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You Are What You Eat (at School): Report Shows Healthy School Lunches Tied to Higher Student Test Scores

The 74 Million – Kevin Mahnken

“Efforts to make school meals more nutritious have yielded noticeably positive results, according to a paper from the National Bureau of Economic Research. That progress, however, isn’t measured in lower obesity rates, but in improved academic performance. The study collected data between 2008 and 2013 from roughly 9,700 California public schools, comparing the vast majority that prepare meals in-house to those that contract with outside vendors. Measuring the nutritional quality of the vendors’ meals against the U.S. Department of Agriculture’s Healthy Eating Index, the authors found that students who ate healthy meals at school also scored slightly better on California’s STAR tests (then the state’s standardized examinations of annual student progress, which have since been replaced by another system).”(more)

Under new framework for student progress, states try new ways to grade schools

The Christian Science Monitor – Maria Danilova

“How often do students miss school? Are they ready for college? Are they physically fit? Is their school a welcoming place? States are beginning to outline new ways to evaluate their schools, rather than relying just on traditional measures such as test scores. The plans are required under a federal education law, the Every Student Succeeds Act, which was signed by former President Barack Obama in 2015 and takes effect in the coming school year.”(more)

The Teacher Evaluation Revamp, In Hindsight

Education Next – Chad Aldeman

“When President Obama took office in 2009, his administration quickly seized on teacher evaluations as an important public-policy problem. Today, much of his legacy on K–12 education rests on efforts to revamp evaluations in the hopes of improving teaching across the country, which his administration pursued via a series of incentives for states. In response, many states adopted new systems in which teachers’ performance would be judged, in significant part, on their contributions to growth in student achievement. Those moves have paid off in some ways, but in others, they backfired. Teacher evaluations today are more nuanced than they were eight years ago, and have contributed to better decisionmaking and enhanced student achievement in some districts. But progress was uneven, hampered by both design flaws and capacity challenges.”(more)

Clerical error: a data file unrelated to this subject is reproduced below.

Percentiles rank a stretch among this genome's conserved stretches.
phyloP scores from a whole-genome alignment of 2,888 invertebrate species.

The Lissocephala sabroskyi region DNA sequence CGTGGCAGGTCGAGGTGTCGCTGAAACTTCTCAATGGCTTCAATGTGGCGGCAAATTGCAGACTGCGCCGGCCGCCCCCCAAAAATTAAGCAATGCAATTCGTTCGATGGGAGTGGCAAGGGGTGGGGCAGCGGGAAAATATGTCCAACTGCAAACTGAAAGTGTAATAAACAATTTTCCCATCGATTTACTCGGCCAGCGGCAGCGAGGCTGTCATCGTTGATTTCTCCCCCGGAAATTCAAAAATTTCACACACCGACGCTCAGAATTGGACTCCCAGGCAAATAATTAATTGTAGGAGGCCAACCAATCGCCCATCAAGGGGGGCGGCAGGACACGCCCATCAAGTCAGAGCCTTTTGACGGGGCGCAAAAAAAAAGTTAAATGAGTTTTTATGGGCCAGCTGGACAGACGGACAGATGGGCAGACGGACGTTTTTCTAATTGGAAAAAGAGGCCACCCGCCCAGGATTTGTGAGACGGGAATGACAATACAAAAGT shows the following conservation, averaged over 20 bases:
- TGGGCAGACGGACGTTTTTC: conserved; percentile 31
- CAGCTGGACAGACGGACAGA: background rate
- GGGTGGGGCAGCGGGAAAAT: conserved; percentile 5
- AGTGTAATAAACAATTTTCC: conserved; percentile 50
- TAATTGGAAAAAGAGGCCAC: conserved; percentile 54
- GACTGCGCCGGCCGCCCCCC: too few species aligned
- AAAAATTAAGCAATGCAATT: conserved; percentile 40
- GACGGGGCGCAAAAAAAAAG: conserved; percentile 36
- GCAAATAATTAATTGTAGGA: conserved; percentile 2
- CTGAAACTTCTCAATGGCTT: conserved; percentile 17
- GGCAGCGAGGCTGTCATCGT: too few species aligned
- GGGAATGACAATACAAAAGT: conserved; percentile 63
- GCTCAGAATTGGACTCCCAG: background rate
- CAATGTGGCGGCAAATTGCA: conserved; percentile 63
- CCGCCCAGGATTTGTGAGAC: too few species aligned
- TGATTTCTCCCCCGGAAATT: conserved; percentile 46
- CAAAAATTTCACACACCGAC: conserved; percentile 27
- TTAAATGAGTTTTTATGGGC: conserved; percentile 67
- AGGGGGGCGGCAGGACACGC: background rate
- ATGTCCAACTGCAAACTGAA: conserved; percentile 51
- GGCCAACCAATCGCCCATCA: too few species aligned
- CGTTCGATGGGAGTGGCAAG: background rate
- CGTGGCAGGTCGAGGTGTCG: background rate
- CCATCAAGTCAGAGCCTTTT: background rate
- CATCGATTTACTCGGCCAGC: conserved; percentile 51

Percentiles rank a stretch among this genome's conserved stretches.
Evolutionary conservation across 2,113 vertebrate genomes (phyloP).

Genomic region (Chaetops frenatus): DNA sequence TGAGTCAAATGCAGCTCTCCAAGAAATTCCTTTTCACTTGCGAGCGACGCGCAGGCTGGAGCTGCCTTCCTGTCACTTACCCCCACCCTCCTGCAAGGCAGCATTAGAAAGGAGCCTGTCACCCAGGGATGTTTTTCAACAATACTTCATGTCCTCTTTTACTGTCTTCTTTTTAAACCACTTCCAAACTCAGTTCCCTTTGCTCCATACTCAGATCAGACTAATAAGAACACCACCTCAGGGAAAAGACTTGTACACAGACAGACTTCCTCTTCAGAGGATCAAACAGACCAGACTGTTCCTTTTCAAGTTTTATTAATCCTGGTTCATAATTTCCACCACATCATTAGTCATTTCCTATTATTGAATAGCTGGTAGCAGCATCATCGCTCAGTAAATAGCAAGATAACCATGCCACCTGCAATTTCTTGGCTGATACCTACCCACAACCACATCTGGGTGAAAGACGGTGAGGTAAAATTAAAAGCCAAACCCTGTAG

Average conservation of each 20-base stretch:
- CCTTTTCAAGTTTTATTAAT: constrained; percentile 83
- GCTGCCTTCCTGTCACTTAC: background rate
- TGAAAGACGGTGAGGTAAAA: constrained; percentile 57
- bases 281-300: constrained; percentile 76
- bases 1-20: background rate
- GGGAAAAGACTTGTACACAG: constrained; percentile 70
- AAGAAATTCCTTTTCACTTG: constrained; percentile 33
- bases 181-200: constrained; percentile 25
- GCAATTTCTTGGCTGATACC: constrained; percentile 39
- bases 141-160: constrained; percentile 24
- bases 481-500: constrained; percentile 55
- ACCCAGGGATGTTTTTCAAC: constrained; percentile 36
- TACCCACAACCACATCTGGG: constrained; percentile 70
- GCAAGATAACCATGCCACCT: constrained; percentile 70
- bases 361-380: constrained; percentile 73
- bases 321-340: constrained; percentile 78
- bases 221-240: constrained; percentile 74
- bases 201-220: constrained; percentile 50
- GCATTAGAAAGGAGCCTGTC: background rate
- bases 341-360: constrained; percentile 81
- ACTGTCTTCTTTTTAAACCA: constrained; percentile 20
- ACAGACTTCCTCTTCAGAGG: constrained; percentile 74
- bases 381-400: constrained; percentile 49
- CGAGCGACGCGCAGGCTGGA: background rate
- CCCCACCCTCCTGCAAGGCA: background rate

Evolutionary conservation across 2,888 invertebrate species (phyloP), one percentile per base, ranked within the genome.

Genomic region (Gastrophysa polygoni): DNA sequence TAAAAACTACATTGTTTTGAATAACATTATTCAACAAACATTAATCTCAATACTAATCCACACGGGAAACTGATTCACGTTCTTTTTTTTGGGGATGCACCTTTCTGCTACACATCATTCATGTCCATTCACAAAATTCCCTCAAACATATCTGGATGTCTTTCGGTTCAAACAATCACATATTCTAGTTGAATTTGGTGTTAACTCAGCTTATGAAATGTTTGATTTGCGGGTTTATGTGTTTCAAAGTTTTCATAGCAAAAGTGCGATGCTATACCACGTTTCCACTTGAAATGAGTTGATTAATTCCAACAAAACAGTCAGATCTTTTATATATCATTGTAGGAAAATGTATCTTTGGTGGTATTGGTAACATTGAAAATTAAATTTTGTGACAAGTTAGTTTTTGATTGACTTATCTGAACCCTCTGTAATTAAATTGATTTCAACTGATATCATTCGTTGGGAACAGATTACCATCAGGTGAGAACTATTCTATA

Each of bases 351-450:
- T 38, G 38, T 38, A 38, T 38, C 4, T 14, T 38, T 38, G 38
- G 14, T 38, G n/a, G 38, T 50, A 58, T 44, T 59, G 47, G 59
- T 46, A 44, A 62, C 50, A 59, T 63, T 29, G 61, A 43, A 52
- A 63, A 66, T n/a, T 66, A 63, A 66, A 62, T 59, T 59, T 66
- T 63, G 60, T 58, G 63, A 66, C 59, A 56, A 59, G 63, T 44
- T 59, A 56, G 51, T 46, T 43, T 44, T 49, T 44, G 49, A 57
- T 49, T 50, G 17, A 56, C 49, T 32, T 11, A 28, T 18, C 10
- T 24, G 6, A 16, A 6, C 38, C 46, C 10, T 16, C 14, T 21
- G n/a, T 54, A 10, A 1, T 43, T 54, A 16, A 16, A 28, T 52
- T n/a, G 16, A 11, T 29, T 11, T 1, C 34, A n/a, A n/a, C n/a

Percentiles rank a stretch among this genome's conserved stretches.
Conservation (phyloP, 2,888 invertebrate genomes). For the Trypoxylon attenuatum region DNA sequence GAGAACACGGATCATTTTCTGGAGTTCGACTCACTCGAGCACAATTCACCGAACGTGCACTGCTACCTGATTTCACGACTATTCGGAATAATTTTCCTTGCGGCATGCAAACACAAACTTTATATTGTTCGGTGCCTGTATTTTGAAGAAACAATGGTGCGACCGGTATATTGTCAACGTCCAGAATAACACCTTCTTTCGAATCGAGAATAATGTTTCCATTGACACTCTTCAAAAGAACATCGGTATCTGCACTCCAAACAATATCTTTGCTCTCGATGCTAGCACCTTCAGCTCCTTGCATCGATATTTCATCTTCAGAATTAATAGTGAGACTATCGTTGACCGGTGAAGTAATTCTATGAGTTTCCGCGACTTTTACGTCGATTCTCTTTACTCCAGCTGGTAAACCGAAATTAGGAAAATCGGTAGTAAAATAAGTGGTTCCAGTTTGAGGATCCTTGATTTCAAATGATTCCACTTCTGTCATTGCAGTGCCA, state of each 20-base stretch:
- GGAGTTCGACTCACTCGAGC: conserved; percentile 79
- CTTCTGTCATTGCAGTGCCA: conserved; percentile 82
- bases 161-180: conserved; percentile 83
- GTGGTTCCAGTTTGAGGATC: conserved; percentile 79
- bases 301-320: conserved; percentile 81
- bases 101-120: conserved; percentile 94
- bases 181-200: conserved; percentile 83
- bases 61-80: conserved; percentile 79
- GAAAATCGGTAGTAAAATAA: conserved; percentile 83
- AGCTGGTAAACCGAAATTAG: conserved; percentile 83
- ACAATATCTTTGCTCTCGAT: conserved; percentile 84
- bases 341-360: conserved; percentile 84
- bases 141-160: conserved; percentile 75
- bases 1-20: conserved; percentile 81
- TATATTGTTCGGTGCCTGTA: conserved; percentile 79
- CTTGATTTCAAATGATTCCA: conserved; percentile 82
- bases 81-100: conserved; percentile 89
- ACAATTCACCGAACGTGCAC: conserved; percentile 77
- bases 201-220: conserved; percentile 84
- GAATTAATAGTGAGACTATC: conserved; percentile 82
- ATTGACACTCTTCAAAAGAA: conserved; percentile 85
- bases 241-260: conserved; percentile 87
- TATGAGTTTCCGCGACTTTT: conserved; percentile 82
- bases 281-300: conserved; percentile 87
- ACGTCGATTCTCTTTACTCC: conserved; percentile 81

Obama’s Impact On America’s Schools

NPR – Claudio Sanchez and Cory Turner

“When President Obama took office in January 2009, the country was on edge, the economy in free-fall. The federal education law, known as No Child Left Behind, was also in need of an update after earning the ire of teachers, parents and politicians alike. In short, there was much to do. In time, that update would come, but President Obama’s education legacy begins, oddly enough, with his plan to bolster the faltering economy.”(more)

White House announces boost to computer science education

The Hill – Ali Breland

“The White House announced on Monday new initiatives to bolster computer science in K–12 education. Citing the rapidly expanding demand for technology jobs, the Obama administration outlined new efforts by two federal agencies: The National Science Foundation plans to spend $20 million on computer science education in 2017, on top the the $25 million it spent in 2016, with an emphasis on training teachers.”(more)

What is Obama’s K-12 education legacy?

E-School News – Laura Ascione Devaney and Meris Stansbury

“Common Core, Race to the Top, and the Every Student Succeeds Act (ESSA)—just a few top-down, often-controversial, metrics-heavy K-12 reform initiatives favored by the Obama Administration that seemed to have a lot more traction during the President’s first-term with Education Secretary Arne Duncan at the helm than during the second term.”(more)